Josh Reviews Murder on the Orient Express
Murder on the Orient Express, directed by Kenneth Branagh, is the latest film adaptation of Agatha Christie’s 1934 novel. Mr. Branagh also stars as detective Hercule Poirot, who finds himself enmeshed in a complicated murder mystery while traveling from Istanbul to London on board the titular Orient Express. When the criminal Samuel Ratchett is killed, there appear to be a plethora of suspects on board the high-class train, and the finicky detective Poirot must sort through the clues to find the killer.
I have been a fan of Kenneth Branagh, as both an actor and a director, ever since Dead Again. Mr. Branagh might not be the most showy or edgy of directors, but I have usually found his films to be solidly entertaining, and Murder on the Orient Express is no exception. The film is a joyful little puzzle from beginning to end. This is not terribly innovative or boundary-pushing cinema, but it’s comfortably enjoyable like a favorite cushy chair. Many of the beats of the film feel familiar — not only is this the fourth adaptation of Agatha Christie’s novel, but much about the story has been imitated by other films — but Mr. Branagh manages to keep things feeling fresh. I feel like maybe I am damning Mr. Branagh with faint praise, and I don’t mean to. With his steady hand at the helm, he has assembled an endearingly fun spin on Ms. Christie’s most-famous story.
Perhaps Mr. Branagh’s greatest achievement in the film is the way he is able to wrangle the film’s large, and very famous, cast. The cast is extraordinary: Olivia Colman, Penelope Cruz, Willem Dafoe, Judi Dench, Johnny Depp, Josh Gad, Derek Jacobi, Leslie Odom Jr., Michelle Pfeiffer, Daisy Ridley, and several other talented supporting players. Almost any of these movie stars could have been the lead of their own film. I have seen many other movies sink under the weight of so many stars. Yet Mr. Branagh was able to balance all of these actors and their characters beautifully. This could have easily felt like a film without any real characters, just Hollywood stars hobnobbing. However, Mr. Branagh was able to achieve the benefit of casting all of these talented performers; since most of the film’s ensemble of characters have only a few scenes that spotlight them, these actors’ movie-star charisma is able to, in most cases, flesh out a full character despite their limited screen-time.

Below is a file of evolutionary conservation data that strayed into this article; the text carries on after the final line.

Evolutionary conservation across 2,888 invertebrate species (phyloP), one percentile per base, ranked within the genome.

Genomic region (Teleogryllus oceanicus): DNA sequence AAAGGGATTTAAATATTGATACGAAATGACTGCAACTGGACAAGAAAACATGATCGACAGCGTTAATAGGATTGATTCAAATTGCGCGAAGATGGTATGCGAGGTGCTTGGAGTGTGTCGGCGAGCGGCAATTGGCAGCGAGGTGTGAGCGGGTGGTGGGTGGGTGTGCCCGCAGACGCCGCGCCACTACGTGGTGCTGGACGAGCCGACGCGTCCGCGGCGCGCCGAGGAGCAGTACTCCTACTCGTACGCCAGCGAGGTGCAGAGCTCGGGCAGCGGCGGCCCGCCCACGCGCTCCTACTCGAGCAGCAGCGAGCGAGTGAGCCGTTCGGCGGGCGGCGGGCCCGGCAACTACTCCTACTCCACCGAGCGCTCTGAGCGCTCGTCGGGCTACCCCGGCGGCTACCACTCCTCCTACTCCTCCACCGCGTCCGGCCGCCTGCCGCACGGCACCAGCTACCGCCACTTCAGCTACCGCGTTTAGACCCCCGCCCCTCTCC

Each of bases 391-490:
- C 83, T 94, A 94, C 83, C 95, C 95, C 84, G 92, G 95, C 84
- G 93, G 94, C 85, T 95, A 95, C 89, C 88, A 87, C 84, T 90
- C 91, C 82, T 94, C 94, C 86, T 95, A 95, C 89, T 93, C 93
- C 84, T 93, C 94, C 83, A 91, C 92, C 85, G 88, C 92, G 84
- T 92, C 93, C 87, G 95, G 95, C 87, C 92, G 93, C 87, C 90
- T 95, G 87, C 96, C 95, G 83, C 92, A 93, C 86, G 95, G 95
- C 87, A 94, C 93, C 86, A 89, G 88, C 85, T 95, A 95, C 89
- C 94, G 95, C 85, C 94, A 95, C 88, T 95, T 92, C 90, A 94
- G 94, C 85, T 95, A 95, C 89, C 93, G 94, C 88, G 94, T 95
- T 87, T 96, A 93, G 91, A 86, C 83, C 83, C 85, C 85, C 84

It’s great to see Michelle Pfeiffer given such a meaty role to play, and Ms. Pfeiffer is terrific. She doesn’t appear in many films these days; it’s nice to see that she’s still got it. Judi Dench can play haughty arrogance like nobody’s business, and I loved seeing Willem Dafoe put on a German accent; as always, Mr. Dafoe is a joy to watch. Daisy Ridley was impressive in The Force Awakens, and it’s nice to see her playing a normal human character here. She’s great. I am pleased to see that, without all the trappings of a humongous Star Wars films, she clearly has strong acting chops. Josh Gad is always fun, and he brings some life to the weasily Hector, who worked for Ratchett until Ratchett’s murder. Speaking of whom, while I once thought Johnny Depp was a great actor, over the past several years I have become rather bored of Mr. Depp’s increasingly more outlandish, caricatured performances. He tones things way down here and actually, almost, sort of seems like a human being again. He’s not my favorite character in the piece, but he’s not nearly as annoying as I’d feared.